INTRODUCTION: Indications and results of salvage surgery in mediastinal tumors are still unclear. This study analyzes a single-center experience to assess its mortality, morbidity, and long-term results. METHODS: Mediastinal salvage surgery (MSS) was defined as surgical resection of persistent or recurrent primary mediastinal tumors after previous local treatments with curative intent or exclusive chemotherapy in case of bulky tumors. Clinical data of patients undergoing MSS between 1998 and 2005 were analyzed. Overall and disease-specific long-term survival was calculated. RESULTS: Twenty-one patients (15 men and 6 women, mean age 41 years) underwent MSS. Eleven patients suffered from thymic tumors (eight thymomas, three thymic carcinoma) whereas 10 patients suffered from nonthymic tumors (one lung adenocarcinoma + thymoma, two mediastinal monophasic sinovial sarcoma, one mediastinal neuroendocrine tumor, one mediastinal teratoblastoma, one mediastinal disgerminoma, one Hodgkin's lymphoma, one mediastinal atypic carcinoid, two medullary thyroid carcinoma). MSS required extended vascular resection in 10 cases and cardiopulmonary bypass in one case. Median operation time was 215 minutes (range 140-720). One postoperative death and four major complications were recorded (overall mortality 4.7%, morbidity 19.0%). With a median follow-up of 30.6 months, overall 1-, 3-, and 5-year Kaplan-Meier survival was 89.7, 71.2, and 56.6%, respectively. Thymic neoplasms had a better prognosis (1-, 3-, and 5-year survival was 100, 87.5, 87.5%, respectively) when compared with others (1-, 3-, and 5-year survival was 77.8, 53.3, 26.7%, respectively-logrank p = 0.0128). CONCLUSIONS: MSS can offer a chance of curative treatment in selected patients with an acceptable morbidity and mortality. Thymic tumors obtain the best results in term of long-term survival.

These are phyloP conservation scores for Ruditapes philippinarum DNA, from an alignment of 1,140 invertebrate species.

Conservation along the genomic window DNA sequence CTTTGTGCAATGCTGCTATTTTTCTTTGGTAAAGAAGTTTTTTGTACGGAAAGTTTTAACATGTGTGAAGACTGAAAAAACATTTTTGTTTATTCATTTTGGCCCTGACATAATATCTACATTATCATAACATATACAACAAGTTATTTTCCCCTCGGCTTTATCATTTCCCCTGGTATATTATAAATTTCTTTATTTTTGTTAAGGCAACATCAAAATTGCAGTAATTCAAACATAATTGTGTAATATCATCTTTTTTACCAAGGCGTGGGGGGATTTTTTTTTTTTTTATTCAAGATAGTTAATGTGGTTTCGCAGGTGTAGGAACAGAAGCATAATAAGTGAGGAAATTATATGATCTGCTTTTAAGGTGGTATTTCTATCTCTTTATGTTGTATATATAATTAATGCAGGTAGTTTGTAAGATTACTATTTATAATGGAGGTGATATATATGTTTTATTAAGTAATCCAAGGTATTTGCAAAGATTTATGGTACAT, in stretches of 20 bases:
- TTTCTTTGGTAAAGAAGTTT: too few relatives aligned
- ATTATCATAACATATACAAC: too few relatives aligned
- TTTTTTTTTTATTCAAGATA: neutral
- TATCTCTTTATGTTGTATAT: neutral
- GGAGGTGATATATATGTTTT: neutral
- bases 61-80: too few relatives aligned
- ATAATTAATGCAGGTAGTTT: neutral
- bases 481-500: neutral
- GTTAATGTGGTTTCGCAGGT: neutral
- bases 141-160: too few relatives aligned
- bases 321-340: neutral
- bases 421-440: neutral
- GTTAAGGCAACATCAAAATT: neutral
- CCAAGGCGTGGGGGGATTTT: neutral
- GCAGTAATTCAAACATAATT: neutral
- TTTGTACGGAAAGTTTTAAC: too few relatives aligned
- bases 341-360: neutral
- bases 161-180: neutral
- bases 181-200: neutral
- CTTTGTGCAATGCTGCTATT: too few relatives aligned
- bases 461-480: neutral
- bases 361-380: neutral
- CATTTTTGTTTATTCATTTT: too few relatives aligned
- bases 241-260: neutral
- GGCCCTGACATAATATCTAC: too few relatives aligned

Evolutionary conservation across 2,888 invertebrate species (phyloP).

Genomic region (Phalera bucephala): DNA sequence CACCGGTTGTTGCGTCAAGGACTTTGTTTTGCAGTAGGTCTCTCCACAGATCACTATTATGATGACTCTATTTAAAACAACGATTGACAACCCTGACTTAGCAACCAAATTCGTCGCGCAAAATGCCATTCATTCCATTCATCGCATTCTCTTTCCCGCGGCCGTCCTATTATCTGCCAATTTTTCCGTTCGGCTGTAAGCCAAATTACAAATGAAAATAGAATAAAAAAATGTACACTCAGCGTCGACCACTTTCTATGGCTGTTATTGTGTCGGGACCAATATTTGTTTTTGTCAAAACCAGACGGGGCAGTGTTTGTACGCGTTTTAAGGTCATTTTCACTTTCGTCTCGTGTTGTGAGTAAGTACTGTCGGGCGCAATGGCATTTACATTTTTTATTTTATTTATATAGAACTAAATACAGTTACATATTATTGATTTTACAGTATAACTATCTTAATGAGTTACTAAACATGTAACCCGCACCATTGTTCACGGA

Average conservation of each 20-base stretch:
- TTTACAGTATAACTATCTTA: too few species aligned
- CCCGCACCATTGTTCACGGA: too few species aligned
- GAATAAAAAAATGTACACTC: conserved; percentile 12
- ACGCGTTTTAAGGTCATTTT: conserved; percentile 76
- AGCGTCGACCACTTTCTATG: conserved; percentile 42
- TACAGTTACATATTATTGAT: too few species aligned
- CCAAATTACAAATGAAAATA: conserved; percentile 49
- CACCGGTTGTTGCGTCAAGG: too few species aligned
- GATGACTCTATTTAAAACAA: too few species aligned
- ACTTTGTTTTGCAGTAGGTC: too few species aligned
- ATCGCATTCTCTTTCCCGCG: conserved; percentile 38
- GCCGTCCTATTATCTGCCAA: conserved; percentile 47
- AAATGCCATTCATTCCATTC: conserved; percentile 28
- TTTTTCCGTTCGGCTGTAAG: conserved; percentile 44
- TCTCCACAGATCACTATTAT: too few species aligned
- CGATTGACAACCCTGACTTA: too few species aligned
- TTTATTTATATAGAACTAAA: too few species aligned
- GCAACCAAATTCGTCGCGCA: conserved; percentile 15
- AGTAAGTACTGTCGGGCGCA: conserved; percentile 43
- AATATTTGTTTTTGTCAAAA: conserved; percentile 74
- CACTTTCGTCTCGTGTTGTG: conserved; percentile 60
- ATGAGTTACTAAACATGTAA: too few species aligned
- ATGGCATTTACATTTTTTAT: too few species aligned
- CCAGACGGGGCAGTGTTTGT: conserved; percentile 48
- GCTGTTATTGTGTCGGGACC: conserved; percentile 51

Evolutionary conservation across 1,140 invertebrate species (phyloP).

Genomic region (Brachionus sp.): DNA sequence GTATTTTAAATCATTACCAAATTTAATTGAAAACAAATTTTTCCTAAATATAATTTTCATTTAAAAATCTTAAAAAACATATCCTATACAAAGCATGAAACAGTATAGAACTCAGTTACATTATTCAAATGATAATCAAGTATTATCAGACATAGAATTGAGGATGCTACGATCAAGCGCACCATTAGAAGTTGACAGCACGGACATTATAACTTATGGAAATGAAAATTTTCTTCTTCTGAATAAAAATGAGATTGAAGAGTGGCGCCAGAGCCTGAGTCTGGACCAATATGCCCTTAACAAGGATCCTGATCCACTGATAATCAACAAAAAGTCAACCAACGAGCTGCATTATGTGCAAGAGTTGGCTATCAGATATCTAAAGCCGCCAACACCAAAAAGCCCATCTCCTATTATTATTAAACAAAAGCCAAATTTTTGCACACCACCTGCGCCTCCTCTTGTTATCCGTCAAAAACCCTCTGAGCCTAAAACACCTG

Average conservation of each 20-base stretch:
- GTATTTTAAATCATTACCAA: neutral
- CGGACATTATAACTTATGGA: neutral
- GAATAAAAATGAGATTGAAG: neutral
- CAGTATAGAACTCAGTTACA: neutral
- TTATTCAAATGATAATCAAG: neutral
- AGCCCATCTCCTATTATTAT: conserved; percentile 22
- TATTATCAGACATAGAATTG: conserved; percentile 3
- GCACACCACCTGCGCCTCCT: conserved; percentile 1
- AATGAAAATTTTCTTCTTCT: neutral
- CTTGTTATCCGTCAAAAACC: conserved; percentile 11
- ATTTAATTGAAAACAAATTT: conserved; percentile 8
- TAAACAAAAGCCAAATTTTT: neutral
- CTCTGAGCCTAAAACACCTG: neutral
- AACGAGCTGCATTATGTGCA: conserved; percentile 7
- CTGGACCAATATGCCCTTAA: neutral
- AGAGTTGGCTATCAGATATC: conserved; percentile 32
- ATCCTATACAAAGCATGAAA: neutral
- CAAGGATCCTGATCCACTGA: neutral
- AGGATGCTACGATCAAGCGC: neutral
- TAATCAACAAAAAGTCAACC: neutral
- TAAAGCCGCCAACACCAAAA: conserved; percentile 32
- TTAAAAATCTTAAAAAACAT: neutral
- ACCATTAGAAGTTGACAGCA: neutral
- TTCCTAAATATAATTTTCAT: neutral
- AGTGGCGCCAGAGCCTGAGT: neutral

- Mediastinal neoplasms
- Salvage surgery
ASJC Scopus subject areas
- Pulmonary and Respiratory Medicine